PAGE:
21 September 2022
European Parliament doing good job on Renewables Directive – it must now deliver on permitting
Last week the European Parliament voted on the revision of the Renewable Energy Directive (RED III). The Parliament can now start negotiations with the 27 Member States on a final text – in so-called trilogues. These should conclude by the start of 2023. RED III is a critical instrument to drive Europe’s path towards climate neutrality and deliver on the higher wind ambition now set by Europe’s new energy security strategy – REPowerEU, namely 510 GW of wind energy by 2030 up from 190 GW today.
The Parliament voted for a 45% renewable energy target by 2030. It also backed 2 amendments that would set legal definitions for combined renewable power plants (wind + solar/storage) and hybrid offshore wind farms (with connections to 2 or more places). This is very useful. These definitions would support the deployment of smart types of renewables that were going to need more of.
Combined wind and solar parks are a good thing. Wind and solar are complementary in their output profiles. Put them together and you get a power plant with a high overall capacity factor. Add in storage and you have very stable output. But very few countries recognise these projects in their statute books today. So permitting authorities and TSOs often don’t know how to deal with them. Result: Europe has far fewer combined wind/solar projects than it should have. An EU-wide definition will help a lot here.
Hybrid offshore wind farms are also a good thing. They pool generation and transmission assets so save space at sea – and money. They also improve energy flows between countries. But Europe only has one of them today. There are legal obstacles still – where again a definition will help. But the Parliament has not got it quite right on their proposed definition: the transmission and generation assets need to be treated as a single asset for planning and permitting.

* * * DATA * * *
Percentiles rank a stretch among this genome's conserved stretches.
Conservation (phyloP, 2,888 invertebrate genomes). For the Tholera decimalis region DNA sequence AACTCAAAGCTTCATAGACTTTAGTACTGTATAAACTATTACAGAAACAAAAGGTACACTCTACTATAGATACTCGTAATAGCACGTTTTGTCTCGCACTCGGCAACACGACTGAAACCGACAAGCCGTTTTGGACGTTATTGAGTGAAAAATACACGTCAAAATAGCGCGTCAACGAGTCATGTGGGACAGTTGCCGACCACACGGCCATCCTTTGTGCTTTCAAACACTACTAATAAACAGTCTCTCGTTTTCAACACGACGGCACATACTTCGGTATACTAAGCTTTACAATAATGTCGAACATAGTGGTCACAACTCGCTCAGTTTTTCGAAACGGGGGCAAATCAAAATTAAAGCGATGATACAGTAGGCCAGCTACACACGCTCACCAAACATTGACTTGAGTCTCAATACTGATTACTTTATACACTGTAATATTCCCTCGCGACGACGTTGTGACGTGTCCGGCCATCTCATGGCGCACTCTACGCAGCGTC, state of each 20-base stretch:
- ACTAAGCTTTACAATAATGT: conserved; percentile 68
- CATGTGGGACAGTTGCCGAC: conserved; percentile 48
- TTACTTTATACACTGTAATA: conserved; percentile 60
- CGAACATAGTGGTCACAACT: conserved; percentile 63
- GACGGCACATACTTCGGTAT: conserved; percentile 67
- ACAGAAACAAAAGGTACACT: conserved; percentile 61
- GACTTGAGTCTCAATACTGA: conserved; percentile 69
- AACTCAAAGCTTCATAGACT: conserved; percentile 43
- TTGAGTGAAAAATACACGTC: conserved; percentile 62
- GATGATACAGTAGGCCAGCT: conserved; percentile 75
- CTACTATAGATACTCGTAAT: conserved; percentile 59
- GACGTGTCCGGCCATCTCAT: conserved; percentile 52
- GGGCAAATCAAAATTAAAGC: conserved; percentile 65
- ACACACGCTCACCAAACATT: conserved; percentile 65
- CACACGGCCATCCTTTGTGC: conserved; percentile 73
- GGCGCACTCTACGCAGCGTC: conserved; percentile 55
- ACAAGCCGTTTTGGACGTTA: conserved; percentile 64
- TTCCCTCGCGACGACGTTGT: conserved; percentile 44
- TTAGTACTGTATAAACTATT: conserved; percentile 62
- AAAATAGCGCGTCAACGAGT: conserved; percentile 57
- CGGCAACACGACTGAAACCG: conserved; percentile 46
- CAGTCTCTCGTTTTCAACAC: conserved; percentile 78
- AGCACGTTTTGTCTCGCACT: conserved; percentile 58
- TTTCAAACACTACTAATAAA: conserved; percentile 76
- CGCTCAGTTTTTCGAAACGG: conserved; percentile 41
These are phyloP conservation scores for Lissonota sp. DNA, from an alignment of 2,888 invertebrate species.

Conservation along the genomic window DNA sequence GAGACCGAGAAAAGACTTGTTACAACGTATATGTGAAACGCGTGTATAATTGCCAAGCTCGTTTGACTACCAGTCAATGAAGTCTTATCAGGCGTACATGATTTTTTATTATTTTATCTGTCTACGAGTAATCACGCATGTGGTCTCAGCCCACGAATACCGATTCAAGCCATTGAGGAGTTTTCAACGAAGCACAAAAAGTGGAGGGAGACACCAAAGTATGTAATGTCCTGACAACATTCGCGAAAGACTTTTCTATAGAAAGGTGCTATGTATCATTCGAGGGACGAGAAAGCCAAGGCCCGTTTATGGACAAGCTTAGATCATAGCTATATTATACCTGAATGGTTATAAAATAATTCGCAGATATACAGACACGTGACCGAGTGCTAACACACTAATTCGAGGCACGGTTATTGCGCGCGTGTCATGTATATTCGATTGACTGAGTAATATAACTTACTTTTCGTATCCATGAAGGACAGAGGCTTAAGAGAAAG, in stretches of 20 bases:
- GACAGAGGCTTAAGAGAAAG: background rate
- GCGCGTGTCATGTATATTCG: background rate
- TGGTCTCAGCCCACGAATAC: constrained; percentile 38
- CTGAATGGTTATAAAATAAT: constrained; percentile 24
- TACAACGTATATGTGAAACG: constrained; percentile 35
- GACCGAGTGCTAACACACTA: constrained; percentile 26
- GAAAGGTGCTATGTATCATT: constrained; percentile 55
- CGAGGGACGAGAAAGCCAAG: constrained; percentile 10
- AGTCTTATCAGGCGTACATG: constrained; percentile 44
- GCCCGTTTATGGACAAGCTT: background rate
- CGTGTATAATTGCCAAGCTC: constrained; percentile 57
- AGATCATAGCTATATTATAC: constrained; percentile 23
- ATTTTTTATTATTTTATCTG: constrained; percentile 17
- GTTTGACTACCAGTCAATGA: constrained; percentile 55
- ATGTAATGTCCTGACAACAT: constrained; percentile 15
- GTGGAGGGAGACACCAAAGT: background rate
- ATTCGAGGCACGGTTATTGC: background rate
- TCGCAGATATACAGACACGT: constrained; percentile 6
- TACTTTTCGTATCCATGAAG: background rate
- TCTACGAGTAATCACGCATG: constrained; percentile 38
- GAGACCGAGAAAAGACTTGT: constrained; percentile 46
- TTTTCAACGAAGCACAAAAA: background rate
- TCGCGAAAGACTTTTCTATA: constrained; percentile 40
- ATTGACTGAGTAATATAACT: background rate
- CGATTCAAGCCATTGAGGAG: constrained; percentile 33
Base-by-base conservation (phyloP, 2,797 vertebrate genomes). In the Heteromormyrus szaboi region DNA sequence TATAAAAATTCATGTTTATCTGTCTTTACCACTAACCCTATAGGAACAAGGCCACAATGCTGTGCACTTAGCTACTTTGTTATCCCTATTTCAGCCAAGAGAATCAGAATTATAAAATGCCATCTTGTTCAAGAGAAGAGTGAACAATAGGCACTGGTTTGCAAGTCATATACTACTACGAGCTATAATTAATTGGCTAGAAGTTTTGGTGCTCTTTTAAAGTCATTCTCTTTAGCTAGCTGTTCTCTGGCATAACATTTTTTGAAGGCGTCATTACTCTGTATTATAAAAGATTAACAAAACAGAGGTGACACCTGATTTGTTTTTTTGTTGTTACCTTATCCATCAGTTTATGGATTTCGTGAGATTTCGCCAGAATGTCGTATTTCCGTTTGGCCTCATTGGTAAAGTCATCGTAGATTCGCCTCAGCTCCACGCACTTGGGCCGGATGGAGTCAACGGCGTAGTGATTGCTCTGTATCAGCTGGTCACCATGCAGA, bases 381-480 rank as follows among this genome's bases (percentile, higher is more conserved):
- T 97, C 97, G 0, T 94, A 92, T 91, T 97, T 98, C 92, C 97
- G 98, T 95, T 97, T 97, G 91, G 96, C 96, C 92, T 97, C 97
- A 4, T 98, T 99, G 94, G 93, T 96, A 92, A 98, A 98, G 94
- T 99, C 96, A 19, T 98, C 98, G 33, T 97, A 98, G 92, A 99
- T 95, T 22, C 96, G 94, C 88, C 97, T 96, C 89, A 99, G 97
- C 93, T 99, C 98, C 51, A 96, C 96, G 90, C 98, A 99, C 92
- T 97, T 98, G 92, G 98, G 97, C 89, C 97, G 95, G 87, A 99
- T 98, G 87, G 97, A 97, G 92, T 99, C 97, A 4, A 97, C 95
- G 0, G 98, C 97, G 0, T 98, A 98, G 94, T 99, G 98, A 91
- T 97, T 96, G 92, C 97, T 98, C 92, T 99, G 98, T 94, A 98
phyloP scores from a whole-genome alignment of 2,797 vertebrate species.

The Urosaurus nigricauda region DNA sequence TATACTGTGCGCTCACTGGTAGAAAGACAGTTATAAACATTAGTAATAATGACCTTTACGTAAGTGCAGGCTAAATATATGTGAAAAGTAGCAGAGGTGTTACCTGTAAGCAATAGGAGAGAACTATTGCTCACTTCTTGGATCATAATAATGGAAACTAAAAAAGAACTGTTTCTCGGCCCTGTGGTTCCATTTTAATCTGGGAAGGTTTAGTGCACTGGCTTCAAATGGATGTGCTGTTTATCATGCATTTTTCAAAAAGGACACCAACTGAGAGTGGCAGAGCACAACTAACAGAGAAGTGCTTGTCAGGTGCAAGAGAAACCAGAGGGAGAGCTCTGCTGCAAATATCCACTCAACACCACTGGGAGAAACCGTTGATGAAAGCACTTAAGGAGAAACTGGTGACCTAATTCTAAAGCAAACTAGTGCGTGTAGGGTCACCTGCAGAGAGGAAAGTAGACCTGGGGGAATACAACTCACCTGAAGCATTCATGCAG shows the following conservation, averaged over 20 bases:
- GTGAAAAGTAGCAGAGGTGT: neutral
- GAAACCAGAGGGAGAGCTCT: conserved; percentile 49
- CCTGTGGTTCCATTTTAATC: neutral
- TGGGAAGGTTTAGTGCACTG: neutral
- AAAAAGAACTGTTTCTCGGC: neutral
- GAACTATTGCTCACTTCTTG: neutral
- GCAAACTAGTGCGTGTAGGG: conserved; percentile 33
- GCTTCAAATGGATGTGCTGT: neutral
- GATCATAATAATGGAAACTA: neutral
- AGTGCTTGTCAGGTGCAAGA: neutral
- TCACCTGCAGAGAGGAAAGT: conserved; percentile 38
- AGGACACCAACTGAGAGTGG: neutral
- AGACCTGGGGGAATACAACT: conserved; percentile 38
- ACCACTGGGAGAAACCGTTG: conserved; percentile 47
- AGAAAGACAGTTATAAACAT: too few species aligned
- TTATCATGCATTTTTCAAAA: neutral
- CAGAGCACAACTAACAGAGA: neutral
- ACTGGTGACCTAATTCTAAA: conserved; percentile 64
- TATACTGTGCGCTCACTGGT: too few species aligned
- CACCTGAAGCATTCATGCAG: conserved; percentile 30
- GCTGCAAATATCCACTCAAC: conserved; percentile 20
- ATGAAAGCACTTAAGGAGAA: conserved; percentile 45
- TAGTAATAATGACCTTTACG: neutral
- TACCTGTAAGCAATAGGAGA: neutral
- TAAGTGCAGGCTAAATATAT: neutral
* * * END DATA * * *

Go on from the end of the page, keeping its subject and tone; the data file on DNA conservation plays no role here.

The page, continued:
The Parliament will now work on the new articles in the Directive on permitting which the EU Commission tabled as part of REPowerEU. They will vote on these in December. This is crucial work. Permitting bottlenecks remain the main obstacle to the expansion of wind. Rules and procedures need to be simplified and accelerated.
The Commission’s proposals include new clarity on which permits have to be obtained in the 2-year deadline. And it is all permits not just the last one. The clock should start ticking when the Environmental Impact Assessment goes in. This will speed things up significantly
The Commission also propose: (a) enshrining the principle that the expansion of renewables is a matter of ‘overriding public interest’; and (b) strengthening the population-based approach to species protection. The Council have already backed these. They will not undermine the EU’s existing biodiversity protection rules. Renewables developed in protected areas will still need to take compensation measures and prove no other location is possible. But it will significantly speed up the bureaucratic processes
REPowerEU also proposes to simplify permitting for the repowering of existing wind farms. It should take one year only including the EIA and the latter should cover the additional capacity and impacts only.
Renewable “Go-To” Areas
REPowerEU also proposes on the creation of so-called renewable “go-to” areas (G2As) where permitting would be speeded up even more than in other areas. These G2As would have one EIA Strategic Environment Impact Assessment covering the whole area – individual projects would not need one – because the biodiversity risks in these special areas would be deemed to be minimal. To make the most of G2As it would be good to have a non-exclusive list of the sort of zones where they’d make sense: e.g ports/harbours, industrial sites, degraded land and transport corridors. This would help Member States to identify them quickly and quickly deliver on the very needed additional renewable energy capacity to tackle high energy prices and security of supply. Of course G2As should not add any additional administrative burdens. And in identifying them it is important that national authorities (and the European Parliament) remember that what will most help speed up permitting is the is the simplification of permitting rules and procedures in all areas – which is what is at the core of the Commission’s REPowerEU proposals on permitting.
In offshore areas, Member State have already done a good job identifying where to put all their wind farms via their Maritime Spatial Plans. The REPowerEU proposals will help speed up the permitting there too
WindEurope CEO Giles Dickson said: “It’s good the European Parliament wants to help the build-out of combined wind & solar projects and of “hybrid” offshore wind farms with multiple grid connections. It’s crucial they now do the right thing to help simplify permitting. Governments award too few permits and they do it too slowly. Above all the Parliament must support the Commission’s proposal that the clock starts ticking on the 2 year permitting deadline when the environmental impact assessment goes in. And their proposals on overriding public interest and the population based approach to species protection – which are wholly consistent with EU biodiversity law.”